61.85 km 202927.66 feet 38.43 mi 20283.00 seconds 338.05 minutes 5.63 hours 6.82 mi/hr
Rode the Ontario Pathways trail from Canandaigua to Phelps Junction. Parked the car at one end of the trail just south of Phelps Junction. The associated railroad is the Sodus Bay Branch of the Pennsylvania Railroad. It crossed the New York Central at Phelps Junction. After it was abandoned, a portion of it was converted into a siding off the New York Central, so the rail-trail actually begins shy of Phelps Junction.
Bicycled to Canandaigua on county roads. Once there, I found the western end of the rail-trail. Starts right in the middle of town next to the existing FGLK line. Parallels it on the south side for a while, then turns to the south. This is the first rail-trail I'd ever been on which is both mowed and has no ATV traffic. They have the entire railbed gated off to exclude ATVs. Without much traffic, the railbed is given over to grass. Some bicyclists have worn a narrow strip of dirt. Even that is missing in some spots, so if you bicycle this, count on several miles of riding on grass. There's a short section where they couldn't get ownership or an easement, so they negotiated access from a neighboring farmer. Further on, they built a complete new deck for the bridge over Flint Creek. Fortunately, the steel was still in place, and they were able to reuse most of the bridge decking.
Sidney is an interesting place, because three railroads come together at one point. The Lehigh went from northeast to southwest, and the Pennsy went from northwest to southeast. The Lehigh seems to be completely overgrown, and the Pennsy south of town is grown over. The Pennsy bridge over the county road is gone, but the abutments remain. Interestingly, all the grading on the south side of the abutment has been removed, so the abutment looks more like a concrete wall than anything that ever held up a bridge.
The rail-trail turns a sharp corner to head northwards towards Phelps Junction where I had parked my car. Before too long, you hit a closed section of the trail. They need to rebuild the bridge deck over County Route 5. Don't take the railbed once you hit Flint Rd. The railbed crosses at a very sharp angle, and there's no Ontario Pathways gate on the other end. Stay on Flint Rd. until you get into Flint. You can climb up the embankment like I did, or follow the approved path and take the first right after passing underneath the railroad bridge. Look for the Boces office; there's an access trail at the back of it.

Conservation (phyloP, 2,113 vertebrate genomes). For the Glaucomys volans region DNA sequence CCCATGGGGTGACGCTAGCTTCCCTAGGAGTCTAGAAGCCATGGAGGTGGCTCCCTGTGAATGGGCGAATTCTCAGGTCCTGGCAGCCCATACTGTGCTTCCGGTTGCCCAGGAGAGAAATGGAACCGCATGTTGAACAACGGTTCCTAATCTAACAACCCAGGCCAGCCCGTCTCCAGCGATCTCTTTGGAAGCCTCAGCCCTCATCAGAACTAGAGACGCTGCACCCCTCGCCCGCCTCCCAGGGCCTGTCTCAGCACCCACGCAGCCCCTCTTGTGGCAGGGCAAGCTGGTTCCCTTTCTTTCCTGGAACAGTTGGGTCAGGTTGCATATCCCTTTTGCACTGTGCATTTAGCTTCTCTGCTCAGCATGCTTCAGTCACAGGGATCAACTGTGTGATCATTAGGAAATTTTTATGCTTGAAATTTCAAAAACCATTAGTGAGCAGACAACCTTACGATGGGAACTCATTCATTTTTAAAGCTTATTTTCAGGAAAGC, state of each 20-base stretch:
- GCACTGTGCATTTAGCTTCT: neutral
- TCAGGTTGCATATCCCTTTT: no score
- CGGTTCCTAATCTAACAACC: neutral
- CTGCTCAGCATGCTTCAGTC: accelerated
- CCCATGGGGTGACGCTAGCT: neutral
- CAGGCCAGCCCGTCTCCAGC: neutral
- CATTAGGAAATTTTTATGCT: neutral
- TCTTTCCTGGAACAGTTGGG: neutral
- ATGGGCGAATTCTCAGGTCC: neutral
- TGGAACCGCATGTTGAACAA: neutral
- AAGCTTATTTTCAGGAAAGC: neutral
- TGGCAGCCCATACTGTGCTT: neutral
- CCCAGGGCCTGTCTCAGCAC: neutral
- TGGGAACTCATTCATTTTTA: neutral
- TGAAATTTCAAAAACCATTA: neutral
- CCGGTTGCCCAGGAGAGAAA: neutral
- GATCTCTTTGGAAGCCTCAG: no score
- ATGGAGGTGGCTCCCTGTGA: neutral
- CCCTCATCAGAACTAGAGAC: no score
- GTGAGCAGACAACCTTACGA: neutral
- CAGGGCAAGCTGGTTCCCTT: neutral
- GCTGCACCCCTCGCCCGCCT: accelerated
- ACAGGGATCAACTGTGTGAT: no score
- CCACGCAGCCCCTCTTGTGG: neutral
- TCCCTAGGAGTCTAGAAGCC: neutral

After you cross Ferguson Rd., but before you enter the woods, keep your eyes out for the Rochester to Geneva trolley line that crossed the railroad. I didn't plan this ride well enough and didn't know exactly where the trolley line was, so I missed it. In Orleans, check out the old water tower next to the railbed. It's still being used by the fire department now. At this point, the railbed is again closed. Ontario Pathways owns a ways down the railbed, but they haven't improved it since it soon dead-ends in a section they have no access to. So if you ride down this way, the trail soon peters out into brush after you cross the old highway bridge.
I rode on Route 488 around the closed section, but I might have done better to turn right and go down Wheat Rd on the other side of the creek. Wheat Rd. is used to gain access to the railbed again. Flint Creek, which I've crossed twice already, is now on my right. There's another bridge to cross Flint Creek, and immediately after that is the Lehigh Valley mainline out of Geneva. There's no sign that it's open as a rail-trail (informal or otherwise), and the bridge is out and there's no way to cross the valley there. You would have to route the trail down to creek level, cross on the Ontario Pathways bridge, then make your way back up to the level of the Lehigh.
Shortly after that is another bridge over Flint Creek (four in all), the end of the rail-trail, and my car.